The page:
‘Doomed to slow death’: Hooks snag bats
FLYING foxes tangled in treetops by knotted fishing line and pierced by sharp hooks have been saved after extraordinary rescue efforts by carers and firefighters.
Cairns recreational fishers have been urged to take care with their tackle boxes after two rescues over the past fortnight.
Bats and Trees Society volunteer Lisa Thomson received help from Smithfield Fire Station firefighters to perform the tricky northern beaches rescue efforts, both of which involved flying foxes trapped high in trees.
"The small, and sometimes large, efforts that we make spare our precious wildlife from enormous pain and suffering," she said.
"And for that I thank each and everyone involved."
The first rescue involved a female spectacled flying fox ensnared in a fishing lure that had snagged on a paperbark branch over a waterway.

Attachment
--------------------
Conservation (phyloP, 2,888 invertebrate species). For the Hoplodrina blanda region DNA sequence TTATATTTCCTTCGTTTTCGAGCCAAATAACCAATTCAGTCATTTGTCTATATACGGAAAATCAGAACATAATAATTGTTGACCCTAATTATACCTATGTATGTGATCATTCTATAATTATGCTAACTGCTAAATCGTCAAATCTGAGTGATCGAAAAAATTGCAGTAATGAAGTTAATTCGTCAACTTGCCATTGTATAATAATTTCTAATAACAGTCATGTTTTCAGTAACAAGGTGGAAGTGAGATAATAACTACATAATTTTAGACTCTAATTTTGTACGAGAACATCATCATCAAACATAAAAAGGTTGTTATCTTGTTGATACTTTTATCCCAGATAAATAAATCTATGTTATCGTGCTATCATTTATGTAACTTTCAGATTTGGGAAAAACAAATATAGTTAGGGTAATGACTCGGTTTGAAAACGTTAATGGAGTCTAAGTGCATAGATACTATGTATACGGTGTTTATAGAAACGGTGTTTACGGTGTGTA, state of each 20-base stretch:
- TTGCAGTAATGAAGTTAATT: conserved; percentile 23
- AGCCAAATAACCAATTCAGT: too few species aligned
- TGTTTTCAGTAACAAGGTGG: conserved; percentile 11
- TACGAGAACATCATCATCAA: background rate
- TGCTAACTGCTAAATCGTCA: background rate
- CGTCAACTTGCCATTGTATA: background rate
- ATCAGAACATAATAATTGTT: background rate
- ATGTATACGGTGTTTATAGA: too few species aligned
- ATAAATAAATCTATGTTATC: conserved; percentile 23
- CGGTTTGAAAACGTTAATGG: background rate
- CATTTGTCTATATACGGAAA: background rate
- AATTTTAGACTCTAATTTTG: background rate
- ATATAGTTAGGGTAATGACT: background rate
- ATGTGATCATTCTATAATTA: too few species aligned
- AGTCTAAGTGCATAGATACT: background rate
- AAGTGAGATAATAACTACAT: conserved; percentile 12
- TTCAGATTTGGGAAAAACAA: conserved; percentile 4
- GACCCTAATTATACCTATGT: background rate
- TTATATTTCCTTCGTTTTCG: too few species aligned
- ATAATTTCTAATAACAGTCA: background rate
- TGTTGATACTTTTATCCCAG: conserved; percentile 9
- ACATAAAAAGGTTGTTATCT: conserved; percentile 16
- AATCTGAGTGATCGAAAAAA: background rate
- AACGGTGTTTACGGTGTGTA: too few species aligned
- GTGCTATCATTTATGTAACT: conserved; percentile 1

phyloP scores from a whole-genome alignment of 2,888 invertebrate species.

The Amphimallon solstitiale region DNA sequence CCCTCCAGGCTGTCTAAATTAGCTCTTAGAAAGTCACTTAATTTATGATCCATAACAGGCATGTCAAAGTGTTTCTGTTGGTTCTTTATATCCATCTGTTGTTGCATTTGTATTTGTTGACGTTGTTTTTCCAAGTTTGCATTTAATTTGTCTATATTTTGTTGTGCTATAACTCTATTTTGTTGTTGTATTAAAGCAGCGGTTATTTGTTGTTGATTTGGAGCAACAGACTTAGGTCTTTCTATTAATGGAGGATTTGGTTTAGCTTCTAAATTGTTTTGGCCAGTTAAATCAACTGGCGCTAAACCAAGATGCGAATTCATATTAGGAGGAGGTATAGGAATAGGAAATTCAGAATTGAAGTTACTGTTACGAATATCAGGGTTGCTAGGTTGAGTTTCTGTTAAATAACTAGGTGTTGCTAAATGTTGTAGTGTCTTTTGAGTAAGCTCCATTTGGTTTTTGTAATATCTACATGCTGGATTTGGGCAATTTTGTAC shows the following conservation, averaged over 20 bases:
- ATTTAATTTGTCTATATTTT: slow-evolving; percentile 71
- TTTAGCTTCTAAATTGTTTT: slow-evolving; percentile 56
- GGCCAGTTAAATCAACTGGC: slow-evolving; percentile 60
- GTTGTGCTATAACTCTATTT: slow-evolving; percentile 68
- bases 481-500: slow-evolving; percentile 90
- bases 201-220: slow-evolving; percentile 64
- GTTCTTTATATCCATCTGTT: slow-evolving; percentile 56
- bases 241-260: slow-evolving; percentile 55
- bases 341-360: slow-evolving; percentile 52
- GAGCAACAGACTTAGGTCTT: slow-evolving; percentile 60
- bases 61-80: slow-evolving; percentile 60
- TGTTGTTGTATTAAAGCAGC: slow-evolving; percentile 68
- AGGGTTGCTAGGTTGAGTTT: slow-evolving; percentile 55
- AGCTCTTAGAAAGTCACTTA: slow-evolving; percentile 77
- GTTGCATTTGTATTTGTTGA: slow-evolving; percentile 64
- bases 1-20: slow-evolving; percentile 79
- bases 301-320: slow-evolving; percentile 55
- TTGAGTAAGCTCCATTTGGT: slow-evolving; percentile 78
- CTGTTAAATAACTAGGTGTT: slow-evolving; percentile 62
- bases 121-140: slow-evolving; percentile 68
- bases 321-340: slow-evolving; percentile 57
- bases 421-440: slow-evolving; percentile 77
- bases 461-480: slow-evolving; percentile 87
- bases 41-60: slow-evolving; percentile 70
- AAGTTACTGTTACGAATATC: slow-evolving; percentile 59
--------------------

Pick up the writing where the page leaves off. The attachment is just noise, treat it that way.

Three prongs of one hook had pierced her mouth and sinuses, while the other went through her wing.
"Firefighters cut the fishing line and dropped her into the lake, where I fished her out with a borrowed pool scoop," Ms Thomson said.
A stray lure was also the culprit behind the second rescue of a male bat caught from shoulder to mouth with one three-pronged hook while another pierced his leg.
He was 10m above ground level.
"While we were trying to work out how to rescue him, a female flew in to keep him company and also became caught on one of his hooks," Ms Thomson said.
"Firies felled the tree, with permission of the owner, controlling its descent so that fellow bat carer Roslyn and I could wrangle one bat each."
Ms Thomson called on fishers to do their utmost to retrieve lost hooks and lures and to keep tackle safely tucked away in a cupboard or container - even at home.
She thanked members of the community for alerting her to the animals' plight.
"Without them calling us, these rescues would not have happened and the flying foxes would be doomed to a slow and agonising death from starvation and/or infection," she said.
The two female bats are recovering well, while the male has a more complicated recovery.
"We are keeping male and female together as they seem to be a mated couple," she said.
Originally published as 'Doomed to slow death': Hooks snag bats